The characters were well-thought-out, however, unlikable. Surely, someone must be happy in the town of Pagford?

The novel is well-edited, but I would expect no less.
J.K. Rowling has adopted the habit, for this novel, of using brackets to introduce material. This is most disconcerting from a reader (albiet author/editor) point of view. Finding the first (opening) bracket on one page, and the ending bracket on a subsequent page, gave the editor in me a nervous breakdown. I spent far too much time looking for the ending bracket–it distracted from my reading pleasure.

The one word I would use to describe this novel is “Tawdry”; that is, the characters and situations.

I look forward to J.K. Rowling’s next novel. Hopefully, it will have a much more upbeat feel.

Book Review: Zoo

Roxanne Barbour’s Reviews > Zoo

Zoo by James Patterson
by James Patterson (Goodreads Author)


Roxanne Barbour‘s review

Dec 30, 12  ·  edit
2 of 5 stars false
Read in October, 2012
All over the world, brutal attacks by animals are crippling entire cities. Jackson Oz, a young biologist, watches the escalating events with an increasing sense of dread. When he witnesses a coordinated lion ambush in Africa, the enormity of the violence ahead becomes terrifyingly clear.

The premise for this novel lacks scientific validity, and common sense.
For example, blaming the degeneration of the animal kingdom on cell phone use and petroleum products over a number of years is almost unbelievable (why hasn’t it affected humans?), but to try and make us believe that it could be reversed in three days by banning the use of cell phones and electricity, etc., is ludicrous!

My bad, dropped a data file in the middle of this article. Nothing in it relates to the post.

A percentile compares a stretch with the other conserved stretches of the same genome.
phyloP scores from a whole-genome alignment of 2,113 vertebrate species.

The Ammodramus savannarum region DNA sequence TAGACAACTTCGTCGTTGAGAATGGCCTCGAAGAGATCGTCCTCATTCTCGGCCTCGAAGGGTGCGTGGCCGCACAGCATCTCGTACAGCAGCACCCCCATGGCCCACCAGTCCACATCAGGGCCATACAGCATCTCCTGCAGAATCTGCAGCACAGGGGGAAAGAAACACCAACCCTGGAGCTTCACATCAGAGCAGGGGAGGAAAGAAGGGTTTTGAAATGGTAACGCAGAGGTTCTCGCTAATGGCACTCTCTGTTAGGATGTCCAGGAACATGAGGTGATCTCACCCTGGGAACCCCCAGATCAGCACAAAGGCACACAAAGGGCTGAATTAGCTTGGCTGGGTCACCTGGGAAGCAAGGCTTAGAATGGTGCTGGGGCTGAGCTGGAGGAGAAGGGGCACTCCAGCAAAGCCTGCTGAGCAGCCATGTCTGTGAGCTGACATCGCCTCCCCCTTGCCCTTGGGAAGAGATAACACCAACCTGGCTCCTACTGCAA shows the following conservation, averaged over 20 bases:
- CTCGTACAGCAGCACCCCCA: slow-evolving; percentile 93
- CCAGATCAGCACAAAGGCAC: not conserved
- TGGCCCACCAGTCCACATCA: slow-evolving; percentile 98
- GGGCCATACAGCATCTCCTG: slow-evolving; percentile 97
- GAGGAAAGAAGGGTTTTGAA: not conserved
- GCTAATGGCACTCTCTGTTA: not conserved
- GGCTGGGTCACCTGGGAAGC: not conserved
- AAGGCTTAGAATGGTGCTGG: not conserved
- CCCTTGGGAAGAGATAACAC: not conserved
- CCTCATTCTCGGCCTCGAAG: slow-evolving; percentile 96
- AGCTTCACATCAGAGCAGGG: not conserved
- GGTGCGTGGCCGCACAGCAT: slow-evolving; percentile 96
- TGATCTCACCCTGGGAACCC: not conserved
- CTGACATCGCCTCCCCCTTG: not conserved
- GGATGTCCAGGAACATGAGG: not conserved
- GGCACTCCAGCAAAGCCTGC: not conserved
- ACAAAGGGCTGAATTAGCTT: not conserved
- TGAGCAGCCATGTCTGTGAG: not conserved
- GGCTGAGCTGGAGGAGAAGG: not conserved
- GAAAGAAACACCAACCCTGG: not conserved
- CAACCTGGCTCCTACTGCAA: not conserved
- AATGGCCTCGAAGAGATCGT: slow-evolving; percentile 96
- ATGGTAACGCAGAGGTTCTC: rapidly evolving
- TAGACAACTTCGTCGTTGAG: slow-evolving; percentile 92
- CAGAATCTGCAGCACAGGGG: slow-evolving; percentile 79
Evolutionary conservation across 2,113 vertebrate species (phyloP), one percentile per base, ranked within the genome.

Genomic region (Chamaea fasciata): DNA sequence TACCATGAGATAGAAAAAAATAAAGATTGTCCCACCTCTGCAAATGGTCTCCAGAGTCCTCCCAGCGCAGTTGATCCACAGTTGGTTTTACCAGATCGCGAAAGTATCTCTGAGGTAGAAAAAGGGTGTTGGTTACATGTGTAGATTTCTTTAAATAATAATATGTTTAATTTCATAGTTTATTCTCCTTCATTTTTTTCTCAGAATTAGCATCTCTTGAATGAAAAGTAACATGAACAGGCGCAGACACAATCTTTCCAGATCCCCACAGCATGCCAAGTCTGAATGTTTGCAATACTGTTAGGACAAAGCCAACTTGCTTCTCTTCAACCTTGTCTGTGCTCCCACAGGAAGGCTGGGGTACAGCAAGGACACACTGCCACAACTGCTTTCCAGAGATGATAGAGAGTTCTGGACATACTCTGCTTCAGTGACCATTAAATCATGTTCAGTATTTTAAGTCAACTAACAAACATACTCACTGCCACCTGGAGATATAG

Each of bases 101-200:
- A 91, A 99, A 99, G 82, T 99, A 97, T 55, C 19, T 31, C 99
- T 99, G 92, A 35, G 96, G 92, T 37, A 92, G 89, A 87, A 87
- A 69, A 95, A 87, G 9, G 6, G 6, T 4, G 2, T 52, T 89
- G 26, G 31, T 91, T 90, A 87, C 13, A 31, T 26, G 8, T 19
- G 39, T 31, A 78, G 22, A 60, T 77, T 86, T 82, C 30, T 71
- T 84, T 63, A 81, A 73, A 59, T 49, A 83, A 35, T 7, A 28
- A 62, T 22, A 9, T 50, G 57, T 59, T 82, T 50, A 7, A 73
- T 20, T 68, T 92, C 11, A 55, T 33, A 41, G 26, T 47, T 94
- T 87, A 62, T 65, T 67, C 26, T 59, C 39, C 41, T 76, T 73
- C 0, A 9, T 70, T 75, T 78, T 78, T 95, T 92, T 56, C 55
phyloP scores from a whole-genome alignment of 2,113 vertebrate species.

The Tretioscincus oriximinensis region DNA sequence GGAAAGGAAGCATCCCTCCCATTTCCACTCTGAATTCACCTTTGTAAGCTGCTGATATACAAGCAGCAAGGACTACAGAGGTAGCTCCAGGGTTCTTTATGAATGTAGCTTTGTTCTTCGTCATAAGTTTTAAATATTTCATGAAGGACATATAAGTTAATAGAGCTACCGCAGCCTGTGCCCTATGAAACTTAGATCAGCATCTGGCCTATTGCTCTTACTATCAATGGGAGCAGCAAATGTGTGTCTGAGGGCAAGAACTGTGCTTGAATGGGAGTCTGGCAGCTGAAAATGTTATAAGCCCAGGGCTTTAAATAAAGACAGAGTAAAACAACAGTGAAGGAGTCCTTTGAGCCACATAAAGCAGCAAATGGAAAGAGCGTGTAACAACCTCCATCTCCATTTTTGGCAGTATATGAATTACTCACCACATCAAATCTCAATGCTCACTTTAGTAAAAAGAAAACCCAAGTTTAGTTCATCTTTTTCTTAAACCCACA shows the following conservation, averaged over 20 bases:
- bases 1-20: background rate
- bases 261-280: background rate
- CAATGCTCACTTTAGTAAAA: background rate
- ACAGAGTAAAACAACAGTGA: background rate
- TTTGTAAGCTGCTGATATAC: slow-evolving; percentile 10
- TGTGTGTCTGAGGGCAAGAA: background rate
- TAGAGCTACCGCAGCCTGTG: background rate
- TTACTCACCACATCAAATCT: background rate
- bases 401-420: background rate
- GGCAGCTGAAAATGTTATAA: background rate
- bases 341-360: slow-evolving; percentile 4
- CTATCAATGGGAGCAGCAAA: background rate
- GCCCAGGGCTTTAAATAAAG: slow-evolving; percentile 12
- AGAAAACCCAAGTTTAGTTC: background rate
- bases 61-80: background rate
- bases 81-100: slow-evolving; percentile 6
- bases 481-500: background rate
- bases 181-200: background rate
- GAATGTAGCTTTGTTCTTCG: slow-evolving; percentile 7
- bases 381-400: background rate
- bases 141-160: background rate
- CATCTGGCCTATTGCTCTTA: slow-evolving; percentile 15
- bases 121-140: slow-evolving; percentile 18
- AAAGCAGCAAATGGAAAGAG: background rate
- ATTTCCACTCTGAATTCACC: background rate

And then to have the animals revert again after a few days again is insulting! (to everyone’s intelligence).

I have enjoyed James Patterson’s coauthor Michael Ledwidge’s writing before, but he just lost me with this novel.

The James Patterson novels have deteriorated over the last couple of years, and I am almost to the point where I will never buy a James Patterson novel again.

Most disappointed.

Book Review: The Breath of Dawn

Roxanne Barbour’s Reviews > The Breath of Dawn

The Breath of Dawn by Kristen Heitzmann
The Breath of Dawn
by Kristen Heitzmann


Roxanne Barbour‘s review

Dec 30, 12  ·  edit
5 of 5 stars false

bookshelves: first-reads

Read in December, 2012
Blurb:Quinn Reilly has been avoiding her past for four years. Standing up for the truth has forced her into a life of fear and isolation. After a chance first meeting thrusts her into the lives of widower Morgan Spencer and his young daughter, Quinn finally begins to believe she might find freedom in their friendship.
But when the man she helped put behind bars is released and comes after his revenge, Quinn fears her past will endanger all three of them. Morgan’s unorthodox solution to their problems will send them on a path neither of them expected–with repercussions they never could have imaged.

This book was received for free through Goodreads First Reads.

Finally I have received a novel from Goodreads that I couldn’t put down.

This is a wonderfully written romantic suspense novel. The characters are captivating and believable (even the children).

The plot is perfectly paced.

Before starting this novel, I hadn’t realized this was Christian fiction. However, this aspect was nicely balanced.

“The Breath of Dawn” is a wonderful read, and I very seldom give any novel 5 stars.

Well done!

Puerto Rico Picture — Fire Wallpaper — National Geographic Photo of the Day

Puerto Rico Picture — Fire Wallpaper — National Geographic Photo of the Day.

Quotation – December 26, 2012

One of the most striking differences between a cat and a lie is that a cat has only nine lives.

Mark Twain

Carpe Diem